By Kyle Wind The Times-Tribune, Scranton, Pa.
WWR Article Summary (tl;dr) Before jewelry maker Kari Johnson made the leap into entrepreneurship, she took classes from the Small Business Development Center at the University of Scranton. Through that experience she became one of the first two recipients of a new microloan program for women.
The Times-Tribune, Scranton, Pa.
Not long ago, Kari Johnson was an artist, not a businesswoman.
That changed more quickly than the 36-year-old could have imagined when her return to Northeast Pennsylvania after more than a decade -- initially intended to be temporary, likely on the way to New York -- culminated with her opening AOS Metals in downtown Scranton.
In the span of months, the Tunkhannock native transitioned from selling handcrafted metal jewelry online while she lived in Jackson, Wyoming, to opening a bricks-and-mortar store on Bogart Court as one of several tenants working to solidify a downtown arts district.
Before she took the leap, Johnson took classes from the Small Business Development Center at the University of Scranton, won six months of free rent in the Kickstart Art Challenge and became one of the first two recipients of a new microloan program for women.
"I can't even wrap my head around it," she said. "All of a sudden, I was a small business owner."
The Kickstart Art Challenge, sponsored by Renaissance at 500, allowed artists and artisans to showcase their wares in pop-up shops in boutique spaces and compete for chances to get six free months of rent.
Johnson heard about the contest through the SBDC and described feeling growing confidence as she put together an application that included her store concept and financial projections. When Johnson won a space, however, she still had a problem: she needed startup money to make it work.
Most traditional lenders are uneasy about providing loans to a new business that doesn't have valuable equipment that can be used as collateral if it doesn't work out.
"When I did talk to lenders, they said, 'You don't have any big equipment,'" Johnson said. "I work with hand tools. I make everything from scratch."
Johnson's circumstances made her a perfect candidate for the Women in Philanthropy program's micro-lending program, designed to help female entrepreneurs get their ideas off the ground or expand existing businesses, said Laura Ducceschi, chief executive officer of the Scranton Area Community Foundation.
AOS Metals and Tiddlywinks Children's Boutique became the first two businesses to collect loans -- of $5,000 and $10,000 respectively -- after going through a process that includes mentorship, training and submitting business plans to a committee for vetting.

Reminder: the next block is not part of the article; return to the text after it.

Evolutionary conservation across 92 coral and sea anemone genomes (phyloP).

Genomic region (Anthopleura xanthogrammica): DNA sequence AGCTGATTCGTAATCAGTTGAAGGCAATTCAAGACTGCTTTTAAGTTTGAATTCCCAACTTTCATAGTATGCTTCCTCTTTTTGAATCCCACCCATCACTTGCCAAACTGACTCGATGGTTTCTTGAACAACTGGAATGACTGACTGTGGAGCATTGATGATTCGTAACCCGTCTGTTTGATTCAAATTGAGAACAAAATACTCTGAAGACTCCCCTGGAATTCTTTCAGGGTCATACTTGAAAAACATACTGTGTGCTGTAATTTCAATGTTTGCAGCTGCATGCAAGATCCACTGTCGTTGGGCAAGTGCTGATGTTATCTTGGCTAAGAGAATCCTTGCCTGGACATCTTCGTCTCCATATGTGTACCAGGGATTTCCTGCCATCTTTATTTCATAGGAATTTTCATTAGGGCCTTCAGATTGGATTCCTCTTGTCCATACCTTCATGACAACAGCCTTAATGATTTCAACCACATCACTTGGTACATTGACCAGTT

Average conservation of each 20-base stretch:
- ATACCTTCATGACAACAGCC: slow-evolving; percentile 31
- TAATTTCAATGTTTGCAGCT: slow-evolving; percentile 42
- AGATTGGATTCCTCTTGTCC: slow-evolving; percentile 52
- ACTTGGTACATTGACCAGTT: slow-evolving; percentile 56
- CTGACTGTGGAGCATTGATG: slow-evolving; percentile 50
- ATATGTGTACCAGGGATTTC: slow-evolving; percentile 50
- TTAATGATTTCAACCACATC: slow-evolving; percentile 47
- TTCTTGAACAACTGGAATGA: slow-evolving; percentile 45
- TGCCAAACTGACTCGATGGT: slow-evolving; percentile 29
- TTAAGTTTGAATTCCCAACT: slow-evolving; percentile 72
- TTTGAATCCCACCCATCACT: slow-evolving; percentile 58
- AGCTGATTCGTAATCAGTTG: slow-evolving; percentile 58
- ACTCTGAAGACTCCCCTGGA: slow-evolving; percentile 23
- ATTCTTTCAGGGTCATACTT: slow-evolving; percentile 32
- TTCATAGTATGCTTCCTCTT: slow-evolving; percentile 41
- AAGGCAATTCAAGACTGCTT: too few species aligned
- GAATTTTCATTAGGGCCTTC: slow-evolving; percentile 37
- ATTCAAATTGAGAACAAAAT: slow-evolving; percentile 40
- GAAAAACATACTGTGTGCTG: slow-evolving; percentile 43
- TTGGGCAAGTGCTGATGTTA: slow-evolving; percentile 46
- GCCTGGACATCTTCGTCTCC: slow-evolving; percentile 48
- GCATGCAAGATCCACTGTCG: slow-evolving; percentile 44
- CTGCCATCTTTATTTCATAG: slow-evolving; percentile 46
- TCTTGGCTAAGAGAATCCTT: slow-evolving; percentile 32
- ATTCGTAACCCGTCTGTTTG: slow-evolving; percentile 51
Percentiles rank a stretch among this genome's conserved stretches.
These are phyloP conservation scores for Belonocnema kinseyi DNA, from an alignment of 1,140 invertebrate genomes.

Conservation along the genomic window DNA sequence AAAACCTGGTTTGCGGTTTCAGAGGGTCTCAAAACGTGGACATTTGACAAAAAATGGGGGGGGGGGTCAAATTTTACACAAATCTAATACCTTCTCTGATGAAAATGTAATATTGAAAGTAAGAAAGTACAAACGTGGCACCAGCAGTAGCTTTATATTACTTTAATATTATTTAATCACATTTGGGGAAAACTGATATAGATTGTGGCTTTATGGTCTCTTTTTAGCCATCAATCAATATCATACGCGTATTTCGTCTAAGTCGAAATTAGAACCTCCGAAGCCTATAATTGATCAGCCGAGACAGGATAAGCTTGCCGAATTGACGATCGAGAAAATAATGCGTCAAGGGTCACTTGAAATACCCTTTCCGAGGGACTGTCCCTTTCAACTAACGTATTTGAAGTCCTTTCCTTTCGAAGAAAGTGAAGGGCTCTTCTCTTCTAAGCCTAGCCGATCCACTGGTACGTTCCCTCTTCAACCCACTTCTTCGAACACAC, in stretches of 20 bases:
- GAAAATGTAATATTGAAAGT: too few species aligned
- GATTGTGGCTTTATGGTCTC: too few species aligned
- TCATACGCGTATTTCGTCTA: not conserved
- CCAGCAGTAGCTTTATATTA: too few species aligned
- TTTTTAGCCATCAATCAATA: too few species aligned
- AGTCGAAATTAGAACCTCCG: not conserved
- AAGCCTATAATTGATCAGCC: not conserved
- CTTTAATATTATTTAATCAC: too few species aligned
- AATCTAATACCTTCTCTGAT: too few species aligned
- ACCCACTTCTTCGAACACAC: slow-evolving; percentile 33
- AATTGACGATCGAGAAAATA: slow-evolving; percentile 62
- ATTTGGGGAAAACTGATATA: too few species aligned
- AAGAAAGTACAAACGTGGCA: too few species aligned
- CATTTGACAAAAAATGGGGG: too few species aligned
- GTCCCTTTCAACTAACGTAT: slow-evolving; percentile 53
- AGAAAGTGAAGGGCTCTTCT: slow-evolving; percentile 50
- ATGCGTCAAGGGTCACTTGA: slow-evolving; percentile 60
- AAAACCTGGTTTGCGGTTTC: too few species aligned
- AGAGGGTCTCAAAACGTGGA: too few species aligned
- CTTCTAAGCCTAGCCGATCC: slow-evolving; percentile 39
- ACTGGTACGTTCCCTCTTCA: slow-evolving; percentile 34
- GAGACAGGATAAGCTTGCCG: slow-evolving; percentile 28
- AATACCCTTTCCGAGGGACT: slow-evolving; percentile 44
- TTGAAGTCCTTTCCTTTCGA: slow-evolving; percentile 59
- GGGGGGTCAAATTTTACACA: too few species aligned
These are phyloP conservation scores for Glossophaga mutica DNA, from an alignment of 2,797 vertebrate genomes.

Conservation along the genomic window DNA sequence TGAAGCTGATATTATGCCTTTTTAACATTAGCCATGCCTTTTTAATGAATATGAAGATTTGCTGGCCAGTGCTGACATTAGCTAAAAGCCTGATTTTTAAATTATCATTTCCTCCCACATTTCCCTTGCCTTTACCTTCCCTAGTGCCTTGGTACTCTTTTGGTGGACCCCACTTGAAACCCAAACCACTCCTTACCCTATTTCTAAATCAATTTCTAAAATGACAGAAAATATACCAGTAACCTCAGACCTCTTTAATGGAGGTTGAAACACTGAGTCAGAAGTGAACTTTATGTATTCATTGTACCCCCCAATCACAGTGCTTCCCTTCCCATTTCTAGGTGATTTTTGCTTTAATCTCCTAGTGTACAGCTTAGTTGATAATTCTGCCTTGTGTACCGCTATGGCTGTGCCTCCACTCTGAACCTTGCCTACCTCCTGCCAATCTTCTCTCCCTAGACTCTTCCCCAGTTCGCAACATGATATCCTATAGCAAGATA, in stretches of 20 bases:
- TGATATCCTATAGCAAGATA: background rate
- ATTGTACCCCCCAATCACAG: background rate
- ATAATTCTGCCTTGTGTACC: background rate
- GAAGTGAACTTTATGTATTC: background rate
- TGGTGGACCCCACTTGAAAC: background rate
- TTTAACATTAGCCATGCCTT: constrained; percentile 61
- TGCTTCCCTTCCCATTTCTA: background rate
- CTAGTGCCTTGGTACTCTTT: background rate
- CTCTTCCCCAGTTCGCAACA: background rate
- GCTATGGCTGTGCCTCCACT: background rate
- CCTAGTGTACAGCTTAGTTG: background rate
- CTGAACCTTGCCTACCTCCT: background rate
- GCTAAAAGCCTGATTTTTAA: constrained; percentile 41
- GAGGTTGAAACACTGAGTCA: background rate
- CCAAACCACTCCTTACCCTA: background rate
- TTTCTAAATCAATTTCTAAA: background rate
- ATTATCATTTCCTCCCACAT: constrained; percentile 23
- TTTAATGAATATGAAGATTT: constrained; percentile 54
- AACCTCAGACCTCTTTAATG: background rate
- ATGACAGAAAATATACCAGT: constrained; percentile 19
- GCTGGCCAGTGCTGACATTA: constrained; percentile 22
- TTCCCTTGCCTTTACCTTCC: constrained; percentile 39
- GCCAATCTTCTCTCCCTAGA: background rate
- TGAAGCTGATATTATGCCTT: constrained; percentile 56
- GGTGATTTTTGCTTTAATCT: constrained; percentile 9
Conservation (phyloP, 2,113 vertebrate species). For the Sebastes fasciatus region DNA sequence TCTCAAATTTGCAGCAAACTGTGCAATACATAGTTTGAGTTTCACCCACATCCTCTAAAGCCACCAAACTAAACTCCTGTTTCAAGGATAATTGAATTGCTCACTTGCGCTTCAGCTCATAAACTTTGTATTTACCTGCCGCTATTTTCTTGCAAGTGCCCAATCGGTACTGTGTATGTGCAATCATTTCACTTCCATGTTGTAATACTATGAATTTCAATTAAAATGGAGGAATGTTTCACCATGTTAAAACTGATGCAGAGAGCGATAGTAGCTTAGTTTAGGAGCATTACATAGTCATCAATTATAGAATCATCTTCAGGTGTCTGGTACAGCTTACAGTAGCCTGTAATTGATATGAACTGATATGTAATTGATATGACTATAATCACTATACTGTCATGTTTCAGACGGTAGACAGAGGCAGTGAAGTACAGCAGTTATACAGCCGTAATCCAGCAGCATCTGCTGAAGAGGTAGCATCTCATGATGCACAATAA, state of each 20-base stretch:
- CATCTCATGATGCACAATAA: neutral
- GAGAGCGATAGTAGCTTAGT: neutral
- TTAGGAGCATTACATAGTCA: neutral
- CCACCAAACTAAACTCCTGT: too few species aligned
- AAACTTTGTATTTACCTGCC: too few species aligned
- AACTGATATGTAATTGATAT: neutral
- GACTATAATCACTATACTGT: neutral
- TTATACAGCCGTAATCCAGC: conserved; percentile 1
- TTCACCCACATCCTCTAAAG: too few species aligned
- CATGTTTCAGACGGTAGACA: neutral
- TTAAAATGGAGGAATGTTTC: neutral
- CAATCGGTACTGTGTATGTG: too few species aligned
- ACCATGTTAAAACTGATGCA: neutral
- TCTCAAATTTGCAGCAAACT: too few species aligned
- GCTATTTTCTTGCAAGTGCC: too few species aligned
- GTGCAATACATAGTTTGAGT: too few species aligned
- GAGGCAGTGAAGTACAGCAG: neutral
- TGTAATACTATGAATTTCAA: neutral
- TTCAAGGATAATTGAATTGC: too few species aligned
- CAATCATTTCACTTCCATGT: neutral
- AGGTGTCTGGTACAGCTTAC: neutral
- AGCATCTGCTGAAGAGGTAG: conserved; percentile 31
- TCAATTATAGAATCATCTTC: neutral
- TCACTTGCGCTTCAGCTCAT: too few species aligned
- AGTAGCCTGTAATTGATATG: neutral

"There was no holding back," Johnson recalled. "The people on that board were like, 'These financials are way off for this reason. The business plan says this? Are you kidding me? No, she's not even thinking.' ... It was extreme, and it was intense. But in the long run, it made me a better person."
Since the foundation announced the program that provides $1,000 to $10,000 loans, Peoples Security Bank agreed to administer the loans, pledging up to $300,000 in capital over three years to support the program.
The loans have a payback period of up to four years and carry a 6 percent interest rate, but the bank offered to put the money into a savings account and give participants the interest back after paying it off.
Jeff Solimine, a vice president/mortgage originator, said the operation wanted to help the community and saw a chance to ignite a part of the area's economy that isn't active.
"Every time you help somebody and see somebody have a dream they didn't think was possible one day be possible, it should make everybody involved feel pretty good," he said.
Johnson said the micro-loan helped her stock her store, add variety by bringing in works from other artists, pay some bills and deal with other surprise expenses.
Things have been going well, particularly leading up to Christmas and on First Fridays, with her stacking rings and simple necklaces being among the best-sellers, she said.
"I've got college kids that love to come in and buy the $20, $30 necklaces that are simple and classic," Johnson said. "Then I've got the older group of professional women who come in every time and are adding the simple pieces or some of the more complicated pieces ... I think they just really like the fact that it's seriously made by hand. Everything starts as a piece of wire or a sheet of metal."